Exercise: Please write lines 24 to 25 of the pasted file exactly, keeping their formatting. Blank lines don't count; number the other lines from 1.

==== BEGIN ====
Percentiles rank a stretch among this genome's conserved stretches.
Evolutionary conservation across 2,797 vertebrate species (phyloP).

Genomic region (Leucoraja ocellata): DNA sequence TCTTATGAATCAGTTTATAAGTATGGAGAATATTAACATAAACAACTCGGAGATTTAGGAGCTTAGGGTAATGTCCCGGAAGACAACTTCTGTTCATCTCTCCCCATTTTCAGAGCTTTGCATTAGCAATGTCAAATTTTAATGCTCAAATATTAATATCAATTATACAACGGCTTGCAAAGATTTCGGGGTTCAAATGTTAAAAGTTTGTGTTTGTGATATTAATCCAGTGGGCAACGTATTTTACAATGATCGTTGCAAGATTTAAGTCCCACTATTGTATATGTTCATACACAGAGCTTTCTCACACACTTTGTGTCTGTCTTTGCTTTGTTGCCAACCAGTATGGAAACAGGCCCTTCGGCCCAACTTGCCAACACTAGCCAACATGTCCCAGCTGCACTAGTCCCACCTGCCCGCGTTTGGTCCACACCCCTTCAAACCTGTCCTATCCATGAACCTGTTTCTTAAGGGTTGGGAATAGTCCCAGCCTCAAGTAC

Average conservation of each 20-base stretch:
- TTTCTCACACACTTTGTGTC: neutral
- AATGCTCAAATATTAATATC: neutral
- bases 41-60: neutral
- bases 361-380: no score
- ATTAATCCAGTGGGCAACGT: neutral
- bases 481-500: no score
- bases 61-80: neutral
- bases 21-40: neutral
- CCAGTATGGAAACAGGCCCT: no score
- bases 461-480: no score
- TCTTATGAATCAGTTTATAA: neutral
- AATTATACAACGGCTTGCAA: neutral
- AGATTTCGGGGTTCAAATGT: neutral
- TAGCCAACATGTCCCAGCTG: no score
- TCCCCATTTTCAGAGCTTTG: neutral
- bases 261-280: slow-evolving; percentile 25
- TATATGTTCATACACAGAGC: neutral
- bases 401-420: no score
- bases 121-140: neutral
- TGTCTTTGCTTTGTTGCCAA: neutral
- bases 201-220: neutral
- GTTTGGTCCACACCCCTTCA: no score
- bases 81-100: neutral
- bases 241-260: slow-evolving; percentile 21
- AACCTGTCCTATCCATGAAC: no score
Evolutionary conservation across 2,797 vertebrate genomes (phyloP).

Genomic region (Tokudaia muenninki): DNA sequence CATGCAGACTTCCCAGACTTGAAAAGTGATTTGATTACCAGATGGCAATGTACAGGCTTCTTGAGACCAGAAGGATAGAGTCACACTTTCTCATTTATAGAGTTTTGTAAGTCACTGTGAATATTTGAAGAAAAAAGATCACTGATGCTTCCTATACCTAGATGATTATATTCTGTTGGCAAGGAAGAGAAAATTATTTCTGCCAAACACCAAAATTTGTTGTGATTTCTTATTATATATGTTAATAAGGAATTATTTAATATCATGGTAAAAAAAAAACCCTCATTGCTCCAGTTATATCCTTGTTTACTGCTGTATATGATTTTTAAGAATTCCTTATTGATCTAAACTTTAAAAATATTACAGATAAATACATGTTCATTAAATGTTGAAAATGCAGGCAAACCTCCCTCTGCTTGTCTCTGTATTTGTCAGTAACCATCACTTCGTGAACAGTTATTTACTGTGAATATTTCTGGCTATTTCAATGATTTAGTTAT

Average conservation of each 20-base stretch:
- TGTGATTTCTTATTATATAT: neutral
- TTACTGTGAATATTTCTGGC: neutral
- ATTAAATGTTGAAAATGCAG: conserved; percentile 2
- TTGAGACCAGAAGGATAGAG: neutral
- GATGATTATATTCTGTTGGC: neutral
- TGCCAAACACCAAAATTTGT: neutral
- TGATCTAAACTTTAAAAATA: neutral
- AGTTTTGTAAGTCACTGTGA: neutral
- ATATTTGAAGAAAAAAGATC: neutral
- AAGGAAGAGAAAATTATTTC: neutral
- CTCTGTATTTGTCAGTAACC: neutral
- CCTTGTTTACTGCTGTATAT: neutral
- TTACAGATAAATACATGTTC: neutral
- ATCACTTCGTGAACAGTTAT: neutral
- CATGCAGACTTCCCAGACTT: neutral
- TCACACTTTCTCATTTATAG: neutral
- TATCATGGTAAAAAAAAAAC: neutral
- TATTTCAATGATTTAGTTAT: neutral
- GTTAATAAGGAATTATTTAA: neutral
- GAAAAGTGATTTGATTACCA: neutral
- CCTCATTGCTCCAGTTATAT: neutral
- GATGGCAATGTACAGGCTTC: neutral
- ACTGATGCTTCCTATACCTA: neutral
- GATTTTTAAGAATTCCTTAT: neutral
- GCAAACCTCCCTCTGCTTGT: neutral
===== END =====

- TGTCTTTGCTTTGTTGCCAA: neutral
- bases 201-220: neutral